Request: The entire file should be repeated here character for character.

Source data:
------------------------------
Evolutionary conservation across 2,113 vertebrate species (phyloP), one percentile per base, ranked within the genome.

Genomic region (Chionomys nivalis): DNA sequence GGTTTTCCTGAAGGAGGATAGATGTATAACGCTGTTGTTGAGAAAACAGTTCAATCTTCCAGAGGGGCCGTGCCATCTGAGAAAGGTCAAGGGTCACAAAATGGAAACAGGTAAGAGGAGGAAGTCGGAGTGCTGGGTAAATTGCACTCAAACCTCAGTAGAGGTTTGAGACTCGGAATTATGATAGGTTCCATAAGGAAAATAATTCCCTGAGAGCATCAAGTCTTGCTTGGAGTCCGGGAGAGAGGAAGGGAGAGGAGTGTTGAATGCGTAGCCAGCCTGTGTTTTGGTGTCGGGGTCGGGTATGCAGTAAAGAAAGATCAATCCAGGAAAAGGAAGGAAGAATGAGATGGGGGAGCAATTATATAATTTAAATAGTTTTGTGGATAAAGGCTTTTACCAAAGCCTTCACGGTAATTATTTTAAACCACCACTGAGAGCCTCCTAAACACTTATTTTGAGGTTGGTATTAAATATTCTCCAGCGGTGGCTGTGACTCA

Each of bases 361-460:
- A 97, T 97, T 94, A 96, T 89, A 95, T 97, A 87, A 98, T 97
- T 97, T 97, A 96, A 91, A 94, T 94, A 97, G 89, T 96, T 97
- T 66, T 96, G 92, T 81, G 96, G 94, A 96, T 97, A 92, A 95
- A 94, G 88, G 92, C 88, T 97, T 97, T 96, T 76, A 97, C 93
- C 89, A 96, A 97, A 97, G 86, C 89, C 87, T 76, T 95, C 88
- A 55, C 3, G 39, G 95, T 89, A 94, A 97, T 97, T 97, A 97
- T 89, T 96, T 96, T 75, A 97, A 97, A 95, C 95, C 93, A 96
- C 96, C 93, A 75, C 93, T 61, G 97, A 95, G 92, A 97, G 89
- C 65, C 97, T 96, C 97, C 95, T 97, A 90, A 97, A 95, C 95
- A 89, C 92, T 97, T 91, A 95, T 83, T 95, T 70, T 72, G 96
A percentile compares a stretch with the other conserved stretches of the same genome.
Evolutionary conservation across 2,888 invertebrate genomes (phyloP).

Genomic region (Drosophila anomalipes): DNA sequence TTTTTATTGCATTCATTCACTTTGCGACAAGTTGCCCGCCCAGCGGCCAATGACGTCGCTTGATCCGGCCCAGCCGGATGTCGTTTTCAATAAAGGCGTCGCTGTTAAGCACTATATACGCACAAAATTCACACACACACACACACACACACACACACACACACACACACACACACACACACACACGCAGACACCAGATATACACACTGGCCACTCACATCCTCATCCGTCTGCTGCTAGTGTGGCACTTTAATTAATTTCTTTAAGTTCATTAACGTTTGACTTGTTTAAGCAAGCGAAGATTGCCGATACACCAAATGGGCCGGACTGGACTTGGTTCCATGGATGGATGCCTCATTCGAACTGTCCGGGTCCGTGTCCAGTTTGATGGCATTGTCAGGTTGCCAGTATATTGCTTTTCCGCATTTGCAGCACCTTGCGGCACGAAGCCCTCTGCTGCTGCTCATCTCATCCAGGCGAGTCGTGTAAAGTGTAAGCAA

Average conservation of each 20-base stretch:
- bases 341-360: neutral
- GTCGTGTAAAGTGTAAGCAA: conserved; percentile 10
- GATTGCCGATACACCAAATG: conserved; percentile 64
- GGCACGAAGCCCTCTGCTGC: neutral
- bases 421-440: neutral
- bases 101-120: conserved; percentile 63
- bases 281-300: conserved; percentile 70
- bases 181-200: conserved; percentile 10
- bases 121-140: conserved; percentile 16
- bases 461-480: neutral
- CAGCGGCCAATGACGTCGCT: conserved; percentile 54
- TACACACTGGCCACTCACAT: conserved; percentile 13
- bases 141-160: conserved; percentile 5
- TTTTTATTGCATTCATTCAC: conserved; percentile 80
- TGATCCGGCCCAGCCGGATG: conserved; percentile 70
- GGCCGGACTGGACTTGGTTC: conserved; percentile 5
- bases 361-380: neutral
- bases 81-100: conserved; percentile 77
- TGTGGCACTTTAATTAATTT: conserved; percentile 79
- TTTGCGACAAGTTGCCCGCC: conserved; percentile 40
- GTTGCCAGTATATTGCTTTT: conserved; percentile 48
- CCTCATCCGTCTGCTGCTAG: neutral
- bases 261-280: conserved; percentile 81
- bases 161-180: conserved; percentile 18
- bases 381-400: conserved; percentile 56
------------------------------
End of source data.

Evolutionary conservation across 2,113 vertebrate species (phyloP), one percentile per base, ranked within the genome.

Genomic region (Chionomys nivalis): DNA sequence GGTTTTCCTGAAGGAGGATAGATGTATAACGCTGTTGTTGAGAAAACAGTTCAATCTTCCAGAGGGGCCGTGCCATCTGAGAAAGGTCAAGGGTCACAAAATGGAAACAGGTAAGAGGAGGAAGTCGGAGTGCTGGGTAAATTGCACTCAAACCTCAGTAGAGGTTTGAGACTCGGAATTATGATAGGTTCCATAAGGAAAATAATTCCCTGAGAGCATCAAGTCTTGCTTGGAGTCCGGGAGAGAGGAAGGGAGAGGAGTGTTGAATGCGTAGCCAGCCTGTGTTTTGGTGTCGGGGTCGGGTATGCAGTAAAGAAAGATCAATCCAGGAAAAGGAAGGAAGAATGAGATGGGGGAGCAATTATATAATTTAAATAGTTTTGTGGATAAAGGCTTTTACCAAAGCCTTCACGGTAATTATTTTAAACCACCACTGAGAGCCTCCTAAACACTTATTTTGAGGTTGGTATTAAATATTCTCCAGCGGTGGCTGTGACTCA

Each of bases 361-460:
- A 97, T 97, T 94, A 96, T 89, A 95, T 97, A 87, A 98, T 97
- T 97, T 97, A 96, A 91, A 94, T 94, A 97, G 89, T 96, T 97
- T 66, T 96, G 92, T 81, G 96, G 94, A 96, T 97, A 92, A 95
- A 94, G 88, G 92, C 88, T 97, T 97, T 96, T 76, A 97, C 93
- C 89, A 96, A 97, A 97, G 86, C 89, C 87, T 76, T 95, C 88
- A 55, C 3, G 39, G 95, T 89, A 94, A 97, T 97, T 97, A 97
- T 89, T 96, T 96, T 75, A 97, A 97, A 95, C 95, C 93, A 96
- C 96, C 93, A 75, C 93, T 61, G 97, A 95, G 92, A 97, G 89
- C 65, C 97, T 96, C 97, C 95, T 97, A 90, A 97, A 95, C 95
- A 89, C 92, T 97, T 91, A 95, T 83, T 95, T 70, T 72, G 96
A percentile compares a stretch with the other conserved stretches of the same genome.
Evolutionary conservation across 2,888 invertebrate genomes (phyloP).

Genomic region (Drosophila anomalipes): DNA sequence TTTTTATTGCATTCATTCACTTTGCGACAAGTTGCCCGCCCAGCGGCCAATGACGTCGCTTGATCCGGCCCAGCCGGATGTCGTTTTCAATAAAGGCGTCGCTGTTAAGCACTATATACGCACAAAATTCACACACACACACACACACACACACACACACACACACACACACACACACACACACACGCAGACACCAGATATACACACTGGCCACTCACATCCTCATCCGTCTGCTGCTAGTGTGGCACTTTAATTAATTTCTTTAAGTTCATTAACGTTTGACTTGTTTAAGCAAGCGAAGATTGCCGATACACCAAATGGGCCGGACTGGACTTGGTTCCATGGATGGATGCCTCATTCGAACTGTCCGGGTCCGTGTCCAGTTTGATGGCATTGTCAGGTTGCCAGTATATTGCTTTTCCGCATTTGCAGCACCTTGCGGCACGAAGCCCTCTGCTGCTGCTCATCTCATCCAGGCGAGTCGTGTAAAGTGTAAGCAA

Average conservation of each 20-base stretch:
- bases 341-360: neutral
- GTCGTGTAAAGTGTAAGCAA: conserved; percentile 10
- GATTGCCGATACACCAAATG: conserved; percentile 64
- GGCACGAAGCCCTCTGCTGC: neutral
- bases 421-440: neutral
- bases 101-120: conserved; percentile 63
- bases 281-300: conserved; percentile 70
- bases 181-200: conserved; percentile 10
- bases 121-140: conserved; percentile 16
- bases 461-480: neutral
- CAGCGGCCAATGACGTCGCT: conserved; percentile 54
- TACACACTGGCCACTCACAT: conserved; percentile 13
- bases 141-160: conserved; percentile 5
- TTTTTATTGCATTCATTCAC: conserved; percentile 80
- TGATCCGGCCCAGCCGGATG: conserved; percentile 70
- GGCCGGACTGGACTTGGTTC: conserved; percentile 5
- bases 361-380: neutral
- bases 81-100: conserved; percentile 77
- TGTGGCACTTTAATTAATTT: conserved; percentile 79
- TTTGCGACAAGTTGCCCGCC: conserved; percentile 40
- GTTGCCAGTATATTGCTTTT: conserved; percentile 48
- CCTCATCCGTCTGCTGCTAG: neutral
- bases 261-280: conserved; percentile 81
- bases 161-180: conserved; percentile 18
- bases 381-400: conserved; percentile 56